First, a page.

I guess we can argue over whether its immoral. As an attorney, I know people who have successfully done it by creating an irrevocable trust, years in advance of their incapacity or ill health.

There are risks you take when you do it. The creation of such a trust requires giving control of your assets to children or another third party. That third party may act wisely or they may not. You may need the assets and not be able to get access to them. There are plenty of risks involved in such an arrangement. I think, generally speaking, the risks aren't worth it. However, some will still try to do this anyway. Some will get burned in the process too.

I shouldn't do it. But a little chuckle sometimes escapes my lips when I learn of a situation where the assets were stolen by children or lost through some other mechanism. There is an expression in life that says: Don't outsmart yourself.

Its exactly what these people did when they put their assets in an irrevocable trust and gave up any control of them.
Great post.

Years ago, one of my siblings encouraged me to take up the Medicaid-shift with Mom. So I told Mom about the two plans, Plan A in which she protected the assets she and Dad had worked so hard for by transferring ownership to us kids. The other, Plan B, she keeps her money and uses it for her needs until it is gone.

Mom says, 'I just have one question. In Plan A, if I want to spend some of my own money do I need to come back to you and ask for it back?' I said "Yes" and she said "We'll be doing Plan B." We honored her wishes.
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Old 07-03-2013, 10:56 AM
 
29,782 posts, read 34,867,277 times
Reputation: 11705
Quote:
Originally Posted by markg91359 View Post
I guess we can argue over whether its immoral. As an attorney, I know people who have successfully done it by creating an irrevocable trust, years in advance of their incapacity or ill health.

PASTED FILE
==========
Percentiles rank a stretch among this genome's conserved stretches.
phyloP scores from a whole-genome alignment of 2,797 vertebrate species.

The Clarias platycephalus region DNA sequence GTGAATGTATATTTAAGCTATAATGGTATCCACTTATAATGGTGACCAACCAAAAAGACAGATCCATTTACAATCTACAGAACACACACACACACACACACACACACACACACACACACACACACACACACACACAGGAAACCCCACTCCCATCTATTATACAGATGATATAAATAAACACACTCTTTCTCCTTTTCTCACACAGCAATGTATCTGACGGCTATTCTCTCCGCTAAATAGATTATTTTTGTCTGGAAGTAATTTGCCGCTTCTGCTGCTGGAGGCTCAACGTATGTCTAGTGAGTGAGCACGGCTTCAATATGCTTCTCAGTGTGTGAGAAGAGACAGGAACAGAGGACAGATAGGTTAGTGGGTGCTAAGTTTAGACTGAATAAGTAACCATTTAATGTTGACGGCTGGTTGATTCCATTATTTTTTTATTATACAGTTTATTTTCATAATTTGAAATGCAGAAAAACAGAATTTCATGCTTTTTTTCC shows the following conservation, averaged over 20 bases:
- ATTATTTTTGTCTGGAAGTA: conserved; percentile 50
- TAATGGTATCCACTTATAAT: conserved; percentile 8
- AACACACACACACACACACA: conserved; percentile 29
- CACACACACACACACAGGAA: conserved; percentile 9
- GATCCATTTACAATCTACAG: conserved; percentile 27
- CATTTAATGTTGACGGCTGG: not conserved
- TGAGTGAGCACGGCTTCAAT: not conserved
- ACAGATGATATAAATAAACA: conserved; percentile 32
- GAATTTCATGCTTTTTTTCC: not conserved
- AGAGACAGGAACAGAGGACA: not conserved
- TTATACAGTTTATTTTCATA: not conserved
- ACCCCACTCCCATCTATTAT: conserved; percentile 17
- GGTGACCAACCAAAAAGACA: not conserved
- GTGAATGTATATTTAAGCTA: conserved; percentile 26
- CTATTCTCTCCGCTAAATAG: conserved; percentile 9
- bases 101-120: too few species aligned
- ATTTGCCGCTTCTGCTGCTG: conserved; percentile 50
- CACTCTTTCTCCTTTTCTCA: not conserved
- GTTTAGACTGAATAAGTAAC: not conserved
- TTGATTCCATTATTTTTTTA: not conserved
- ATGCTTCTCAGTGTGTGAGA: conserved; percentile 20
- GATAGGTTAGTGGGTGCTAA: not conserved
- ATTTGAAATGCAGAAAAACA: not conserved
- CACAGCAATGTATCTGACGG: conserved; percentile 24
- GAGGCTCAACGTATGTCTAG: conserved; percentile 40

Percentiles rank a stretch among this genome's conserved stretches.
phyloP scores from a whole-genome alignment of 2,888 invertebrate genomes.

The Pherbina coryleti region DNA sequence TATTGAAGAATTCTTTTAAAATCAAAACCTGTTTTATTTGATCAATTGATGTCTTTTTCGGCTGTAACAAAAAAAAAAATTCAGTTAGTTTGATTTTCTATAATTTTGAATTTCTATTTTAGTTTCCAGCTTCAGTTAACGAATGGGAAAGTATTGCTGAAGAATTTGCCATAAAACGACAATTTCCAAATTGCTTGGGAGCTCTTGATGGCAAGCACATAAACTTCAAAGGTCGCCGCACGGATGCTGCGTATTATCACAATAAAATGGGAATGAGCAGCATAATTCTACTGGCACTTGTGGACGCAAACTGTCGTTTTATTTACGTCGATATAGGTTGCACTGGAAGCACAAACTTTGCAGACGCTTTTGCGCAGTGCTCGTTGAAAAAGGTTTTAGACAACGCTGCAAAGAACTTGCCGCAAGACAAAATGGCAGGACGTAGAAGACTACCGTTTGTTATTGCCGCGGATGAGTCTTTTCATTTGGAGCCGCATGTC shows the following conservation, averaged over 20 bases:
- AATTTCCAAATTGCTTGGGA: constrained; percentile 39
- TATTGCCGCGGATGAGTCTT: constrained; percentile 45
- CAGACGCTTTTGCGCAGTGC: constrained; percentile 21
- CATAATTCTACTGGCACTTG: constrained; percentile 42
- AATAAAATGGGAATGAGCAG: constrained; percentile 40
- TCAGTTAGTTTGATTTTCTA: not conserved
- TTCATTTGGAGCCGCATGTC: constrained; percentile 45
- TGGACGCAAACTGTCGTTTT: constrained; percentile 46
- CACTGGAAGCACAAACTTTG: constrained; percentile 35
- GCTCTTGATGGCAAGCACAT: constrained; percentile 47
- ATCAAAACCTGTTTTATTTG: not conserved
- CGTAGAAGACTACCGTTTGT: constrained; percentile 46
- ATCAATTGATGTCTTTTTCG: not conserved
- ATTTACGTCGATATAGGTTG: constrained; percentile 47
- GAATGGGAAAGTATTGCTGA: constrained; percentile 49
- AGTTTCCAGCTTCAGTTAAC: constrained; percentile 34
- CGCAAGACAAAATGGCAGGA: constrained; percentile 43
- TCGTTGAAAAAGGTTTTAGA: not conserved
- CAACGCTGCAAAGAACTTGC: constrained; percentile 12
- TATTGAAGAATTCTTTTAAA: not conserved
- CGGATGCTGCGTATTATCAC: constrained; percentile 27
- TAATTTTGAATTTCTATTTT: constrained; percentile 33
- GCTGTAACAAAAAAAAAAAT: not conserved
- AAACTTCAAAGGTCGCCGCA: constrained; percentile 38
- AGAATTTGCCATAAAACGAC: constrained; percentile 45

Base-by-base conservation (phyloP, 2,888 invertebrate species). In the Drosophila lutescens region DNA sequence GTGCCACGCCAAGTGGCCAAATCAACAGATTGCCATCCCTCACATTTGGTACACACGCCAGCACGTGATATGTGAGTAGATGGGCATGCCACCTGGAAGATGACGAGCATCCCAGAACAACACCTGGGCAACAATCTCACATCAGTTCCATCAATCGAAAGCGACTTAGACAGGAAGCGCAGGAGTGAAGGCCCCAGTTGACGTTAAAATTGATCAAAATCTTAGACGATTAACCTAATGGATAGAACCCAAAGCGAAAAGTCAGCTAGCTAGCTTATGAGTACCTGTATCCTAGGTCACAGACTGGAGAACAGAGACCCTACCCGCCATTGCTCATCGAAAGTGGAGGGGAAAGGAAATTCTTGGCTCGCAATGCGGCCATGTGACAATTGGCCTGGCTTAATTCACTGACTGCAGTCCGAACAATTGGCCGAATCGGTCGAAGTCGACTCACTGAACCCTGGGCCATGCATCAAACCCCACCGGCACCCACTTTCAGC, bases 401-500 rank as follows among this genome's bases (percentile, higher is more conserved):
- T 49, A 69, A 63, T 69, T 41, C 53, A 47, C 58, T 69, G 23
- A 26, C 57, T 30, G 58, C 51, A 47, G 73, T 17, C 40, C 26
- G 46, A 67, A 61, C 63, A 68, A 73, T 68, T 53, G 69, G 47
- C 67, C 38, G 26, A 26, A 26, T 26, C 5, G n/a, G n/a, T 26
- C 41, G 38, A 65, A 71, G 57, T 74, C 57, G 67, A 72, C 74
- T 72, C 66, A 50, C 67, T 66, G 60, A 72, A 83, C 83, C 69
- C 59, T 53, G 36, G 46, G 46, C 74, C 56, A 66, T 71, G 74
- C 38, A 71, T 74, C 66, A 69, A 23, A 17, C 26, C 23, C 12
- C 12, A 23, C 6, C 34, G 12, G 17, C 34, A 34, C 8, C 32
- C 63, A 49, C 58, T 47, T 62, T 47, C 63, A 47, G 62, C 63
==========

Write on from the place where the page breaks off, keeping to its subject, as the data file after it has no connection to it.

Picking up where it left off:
There are risks you take when you do it. The creation of such a trust requires giving control of your assets to children or another third party. That third party may act wisely or they may not. You may need the assets and not be able to get access to them. There are plenty of risks involved in such an arrangement. I think, generally speaking, the risks aren't worth it. However, some will still try to do this anyway. Some will get burned in the process too.

I shouldn't do it. But a little chuckle sometimes escapes my lips when I learn of a situation where the assets were stolen by children or lost through some other mechanism. There is an expression in life that says: Don't outsmart yourself.

Its exactly what these people did when they put their assets in an irrevocable trust and gave up any control of them.
Bada Bing
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Old 07-03-2013, 10:58 AM
 
29,782 posts, read 34,867,277 times
Reputation: 11705
Quote:
Originally Posted by newenglandgirl View Post
I don't understand how Medicaid works so I'm new to all this. I've read that there's a 5-year look-back period with disposing of assets. What I don't understand yet is whether Medicare (which I'm not on yet) pays for SNF/nursing home. But reading the two scenarios between family A and family B is really an eye-opener in terms of this issue. Why should Medicaid readily help family B? And the larger issue of course of how this is going to be sustained economically with the enormous wave of boomers and the unbelievable cost of care.
It isn't sustainable in my opinion and we have previously discussed my plans,
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Old 07-03-2013, 11:14 AM
 
Location: Near a river
16,042 posts, read 18,975,704 times
Reputation: 15649
So...what about other reasons seniors are shielding their assets and how?
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Old 07-03-2013, 02:39 PM
 
Location: The South
5,225 posts, read 3,635,618 times
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I'm not going to shield my assets. I intend to spend my savings for my wife and myself. We want that big private room down at the end of the nursing home, you know, its the one that Medicaid won't cover.
Any body visited a nursing home lately to see someone staying there courtesy of Medicaid?